Mendel Letters 30: Pen Baseball

Dear Mendel,

If they had classified ADHD as a “disorder” when I was a kid, I would have spent elementary school “drugged.” As an adult, I’ve still got “schpilkes,” nervous energy that keeps me from sitting still and I can’t stand the sense of being “penned in.” Until I was in my twenties, I thought the “problem” was that other people were slow. What’s funny about the way I am wired, is that I am also capable of intense focus for prolonged periods of time. When I am engrossed in a project, I can spend hours at the computer researching and writing without getting up or even shifting my position. I checked this out in one of the online self-diagnosis websites and it turns out that some people with ADHD experience “hyperfocus,” periods of deep and intense concentration. Oh, well, back to my story about pen baseball.

I loved baseball and baseball helped me survive being locked into those little seats, sitting with hands folded and at attention, at PS 104 in the Bronx. That’s when I invented pen baseball. I think it was the third grade, but it might have been earlier or later. In pen baseball, each pen had the characteristics of one of my favorite Yankee players, Mickey Mantle, Roger Maris, Yogi Berra, etc. I would hold the pen in my right hand and the index finger of my left hand was the ball. Pens would bat, pitch, and play the field. I imagined games, seasons, and careers and kept careful written records for batting average, home runs, runs batting in, wins and loses, and earned run average. Pen baseball kept me sane and out of trouble while school droned on. When I played it in school I only had my desk, but when I played at home my entire bedroom became Yankee Stadium. By sixth grade I had also invented pen basketball and pen football for the changing seasons, but pen baseball remained my favorite.

Somewhere along the way my friends and I became engrossed in dice baseball and spin baseball. You couldn’t actually play dice or spin baseball in school because the teachers would catch you, but I could play them in my mind. In dice baseball, you threw the die and each number represented a different outcome, single, double, triple, home run (two-sixes) or an out. In spin baseball each player was represented by a circular card that contained the player’s career averages for singles, doubles, triples, home runs, strike outs, and regular outs. They had current players and all-time all-stars. You put the card on the spin board and spun the spinner to get the result. In spin baseball my friends and I had teams and leagues and played out entire seasons. Eventually spin and pen baseball merged in my imagination so I could play them all day in school.

The weirdest spin card was for Hazen Shirley “Kiki” Cuyler. Cuyler was a Hall of Fame outfielder in the National League in the 1920s and 1930s with a career batting average of .321, almost all singles. He had an enormous space for singles on his card and everything else was compressed.

Today, because of computers, they update batting and pitching records after each out or hit, sometimes after each pitch or sneeze. In those days the newspapers only published the lead leaders during the week with full batting and pitching records on Sundays. But we wanted daily updates for our favorite players, so we surreptitiously learned math. The box score from the previous day would be in the morning newspaper so in class, instead of paying attention, we recalculated batting averages (hits divided by official plate appearances — walks, sacrifices, and hit by the pitch didn’t count). Calculating earned run average was tricky because it was a multi-step problem. It measured runs per game, but most pitchers only pitched a fraction of a game, and a full game was nine innings, not ten. First you added up all the earned runs (runs not cause by a fielders error) and all the innings pitched (if a pitcher got out only one batter it was a third of an inning; if a pitcher gave runs but didn’t get anyone out it added to the runs total but not the innings). To make it simple, if a pitcher pitched 90 innings, they got credit for ten complete games. Let’s say in their 90 innings, they gave up 30 earned runs. You divided the total number of earned runs (30) by the number of complete games (10) and got 3 earned runs a game or an era of 3.0. Another way to calculate earned run average, something I learned later, is (9 x earned runs) divided by innings pitched.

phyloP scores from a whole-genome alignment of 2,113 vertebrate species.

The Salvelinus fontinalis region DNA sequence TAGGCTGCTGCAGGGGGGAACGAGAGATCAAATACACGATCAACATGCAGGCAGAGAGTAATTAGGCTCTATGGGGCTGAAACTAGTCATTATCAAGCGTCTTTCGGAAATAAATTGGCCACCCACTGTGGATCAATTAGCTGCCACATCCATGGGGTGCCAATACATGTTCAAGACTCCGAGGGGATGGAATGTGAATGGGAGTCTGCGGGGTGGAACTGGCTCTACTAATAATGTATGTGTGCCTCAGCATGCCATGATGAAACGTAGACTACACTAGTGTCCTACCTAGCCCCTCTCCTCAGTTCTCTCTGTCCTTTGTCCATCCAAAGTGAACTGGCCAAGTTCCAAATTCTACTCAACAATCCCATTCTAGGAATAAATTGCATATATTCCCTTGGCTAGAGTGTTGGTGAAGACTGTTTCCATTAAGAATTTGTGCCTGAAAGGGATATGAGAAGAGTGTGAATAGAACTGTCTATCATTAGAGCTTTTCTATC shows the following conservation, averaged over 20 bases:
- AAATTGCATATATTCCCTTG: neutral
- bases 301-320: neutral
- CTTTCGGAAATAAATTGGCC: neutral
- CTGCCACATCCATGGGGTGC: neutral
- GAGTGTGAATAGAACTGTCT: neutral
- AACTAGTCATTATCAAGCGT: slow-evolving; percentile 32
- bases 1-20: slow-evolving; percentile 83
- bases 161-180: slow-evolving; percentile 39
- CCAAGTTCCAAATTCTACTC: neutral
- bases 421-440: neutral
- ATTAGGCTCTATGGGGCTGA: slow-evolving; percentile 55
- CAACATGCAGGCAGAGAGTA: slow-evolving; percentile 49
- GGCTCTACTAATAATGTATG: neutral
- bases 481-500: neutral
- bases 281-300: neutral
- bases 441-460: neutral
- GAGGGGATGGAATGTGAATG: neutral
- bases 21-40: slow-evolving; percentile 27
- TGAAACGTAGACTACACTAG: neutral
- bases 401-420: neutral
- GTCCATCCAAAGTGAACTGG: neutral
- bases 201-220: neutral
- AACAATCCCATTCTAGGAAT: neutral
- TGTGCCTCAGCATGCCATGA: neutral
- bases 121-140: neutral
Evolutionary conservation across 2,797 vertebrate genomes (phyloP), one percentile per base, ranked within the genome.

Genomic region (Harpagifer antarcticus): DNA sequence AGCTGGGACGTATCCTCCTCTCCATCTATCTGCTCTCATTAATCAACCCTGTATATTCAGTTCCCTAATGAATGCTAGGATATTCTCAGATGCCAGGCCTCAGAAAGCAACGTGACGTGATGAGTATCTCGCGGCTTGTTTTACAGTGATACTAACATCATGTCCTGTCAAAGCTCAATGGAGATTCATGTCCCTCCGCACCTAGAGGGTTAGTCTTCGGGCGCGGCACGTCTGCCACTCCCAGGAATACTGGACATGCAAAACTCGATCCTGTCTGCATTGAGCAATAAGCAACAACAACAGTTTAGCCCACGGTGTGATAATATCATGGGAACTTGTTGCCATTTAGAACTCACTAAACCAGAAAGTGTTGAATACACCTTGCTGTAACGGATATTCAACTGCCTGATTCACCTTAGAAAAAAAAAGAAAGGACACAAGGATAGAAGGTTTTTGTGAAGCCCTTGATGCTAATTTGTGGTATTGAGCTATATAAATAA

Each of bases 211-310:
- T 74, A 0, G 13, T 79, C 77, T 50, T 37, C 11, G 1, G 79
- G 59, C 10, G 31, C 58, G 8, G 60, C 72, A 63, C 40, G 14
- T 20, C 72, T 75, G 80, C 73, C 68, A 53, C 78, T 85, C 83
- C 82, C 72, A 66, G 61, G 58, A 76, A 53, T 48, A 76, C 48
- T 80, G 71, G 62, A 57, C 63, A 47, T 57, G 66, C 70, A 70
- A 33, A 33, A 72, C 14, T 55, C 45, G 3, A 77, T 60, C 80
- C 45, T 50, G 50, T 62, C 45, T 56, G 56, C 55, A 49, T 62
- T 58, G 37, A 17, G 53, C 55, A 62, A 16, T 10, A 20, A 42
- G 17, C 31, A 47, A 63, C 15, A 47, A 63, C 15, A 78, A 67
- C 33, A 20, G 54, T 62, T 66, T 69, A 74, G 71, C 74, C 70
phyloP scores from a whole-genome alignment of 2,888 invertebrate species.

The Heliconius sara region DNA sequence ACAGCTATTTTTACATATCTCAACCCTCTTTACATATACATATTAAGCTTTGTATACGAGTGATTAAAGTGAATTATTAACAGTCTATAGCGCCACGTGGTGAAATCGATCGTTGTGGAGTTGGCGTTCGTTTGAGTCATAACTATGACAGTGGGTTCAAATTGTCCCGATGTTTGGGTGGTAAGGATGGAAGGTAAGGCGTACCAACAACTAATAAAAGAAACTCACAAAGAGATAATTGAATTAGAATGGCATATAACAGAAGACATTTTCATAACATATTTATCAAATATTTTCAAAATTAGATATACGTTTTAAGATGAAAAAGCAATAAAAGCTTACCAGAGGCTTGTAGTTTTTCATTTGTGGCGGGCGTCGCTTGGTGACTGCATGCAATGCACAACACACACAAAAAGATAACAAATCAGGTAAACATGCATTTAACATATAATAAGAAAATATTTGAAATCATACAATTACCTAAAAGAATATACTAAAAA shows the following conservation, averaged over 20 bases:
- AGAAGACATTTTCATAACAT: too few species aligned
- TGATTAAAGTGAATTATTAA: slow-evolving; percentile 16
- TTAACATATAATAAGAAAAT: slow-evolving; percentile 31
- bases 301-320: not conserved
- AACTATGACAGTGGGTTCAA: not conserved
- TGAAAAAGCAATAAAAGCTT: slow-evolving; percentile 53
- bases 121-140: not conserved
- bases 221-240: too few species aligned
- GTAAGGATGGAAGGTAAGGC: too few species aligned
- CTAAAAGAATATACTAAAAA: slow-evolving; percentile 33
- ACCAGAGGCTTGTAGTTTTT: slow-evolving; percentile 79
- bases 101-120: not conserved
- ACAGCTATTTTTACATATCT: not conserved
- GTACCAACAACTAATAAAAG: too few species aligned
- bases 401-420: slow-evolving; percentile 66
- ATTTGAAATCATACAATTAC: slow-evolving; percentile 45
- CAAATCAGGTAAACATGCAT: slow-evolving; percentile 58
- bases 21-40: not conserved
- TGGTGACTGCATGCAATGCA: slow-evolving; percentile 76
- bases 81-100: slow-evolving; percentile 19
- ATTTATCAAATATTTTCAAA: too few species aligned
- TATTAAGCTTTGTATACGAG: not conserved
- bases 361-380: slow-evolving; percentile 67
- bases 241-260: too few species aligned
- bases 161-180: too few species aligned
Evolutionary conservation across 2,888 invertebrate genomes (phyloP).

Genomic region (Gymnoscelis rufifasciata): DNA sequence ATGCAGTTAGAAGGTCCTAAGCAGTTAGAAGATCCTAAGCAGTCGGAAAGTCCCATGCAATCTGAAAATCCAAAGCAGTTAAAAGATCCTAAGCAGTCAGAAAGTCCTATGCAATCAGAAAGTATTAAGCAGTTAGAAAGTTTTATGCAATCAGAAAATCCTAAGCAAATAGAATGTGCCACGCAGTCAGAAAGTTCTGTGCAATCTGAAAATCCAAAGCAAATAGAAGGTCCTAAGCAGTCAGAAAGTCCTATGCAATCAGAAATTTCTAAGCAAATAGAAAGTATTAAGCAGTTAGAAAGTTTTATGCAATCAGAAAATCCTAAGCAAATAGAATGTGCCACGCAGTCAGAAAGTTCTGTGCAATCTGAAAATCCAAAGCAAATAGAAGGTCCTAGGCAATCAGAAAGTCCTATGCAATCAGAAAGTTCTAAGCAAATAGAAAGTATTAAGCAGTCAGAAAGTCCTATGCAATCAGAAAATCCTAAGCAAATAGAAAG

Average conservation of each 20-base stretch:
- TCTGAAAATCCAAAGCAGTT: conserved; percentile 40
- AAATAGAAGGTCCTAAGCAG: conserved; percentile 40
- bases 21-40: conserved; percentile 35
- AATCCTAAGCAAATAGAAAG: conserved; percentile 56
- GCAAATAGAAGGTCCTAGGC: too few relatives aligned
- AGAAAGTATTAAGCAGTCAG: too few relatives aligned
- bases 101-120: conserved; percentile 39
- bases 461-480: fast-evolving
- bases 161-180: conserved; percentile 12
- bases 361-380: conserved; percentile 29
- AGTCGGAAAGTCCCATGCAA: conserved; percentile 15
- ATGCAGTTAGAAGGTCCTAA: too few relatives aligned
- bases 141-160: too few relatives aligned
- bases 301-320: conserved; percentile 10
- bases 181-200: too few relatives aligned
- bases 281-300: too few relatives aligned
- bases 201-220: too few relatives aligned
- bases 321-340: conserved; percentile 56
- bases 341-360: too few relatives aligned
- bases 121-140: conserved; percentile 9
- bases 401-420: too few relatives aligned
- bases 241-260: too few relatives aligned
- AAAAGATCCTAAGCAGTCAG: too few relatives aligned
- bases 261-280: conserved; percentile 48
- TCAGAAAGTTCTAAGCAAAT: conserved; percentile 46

Anyway, that’s how I survived being “too poor to pay attention” until I got to college when it was easier to cut classes and just play ball on the City College South Campus lawn.

PS: I friend of mine was an elementary school teacher. One day he noticed one of his students, a student with “schpilkes,” holding a pen in one hand and hammering away at a finger of his other hand. My friend knew immediately — another kid had invented pen baseball.

Your son

Hard copies of these typed letters were discovered in an old camp trunk in the basement storage facility of one of the few buildings that remain standing in this Brooklyn neighborhood. The building is quite decrepit and is scheduled for demolition. The letters were found in November 2048 by a teenager who believes they were written by his great-grandfather. The letters are addressed to Mendel, the letter writer’s father, who appears to have been dead for at least six years when his son, whose name we are unsure of, started to write him. The son appears very agitated in some of the letters. With permission from the family, we are publishing them on the date they were written, only 28 years later.

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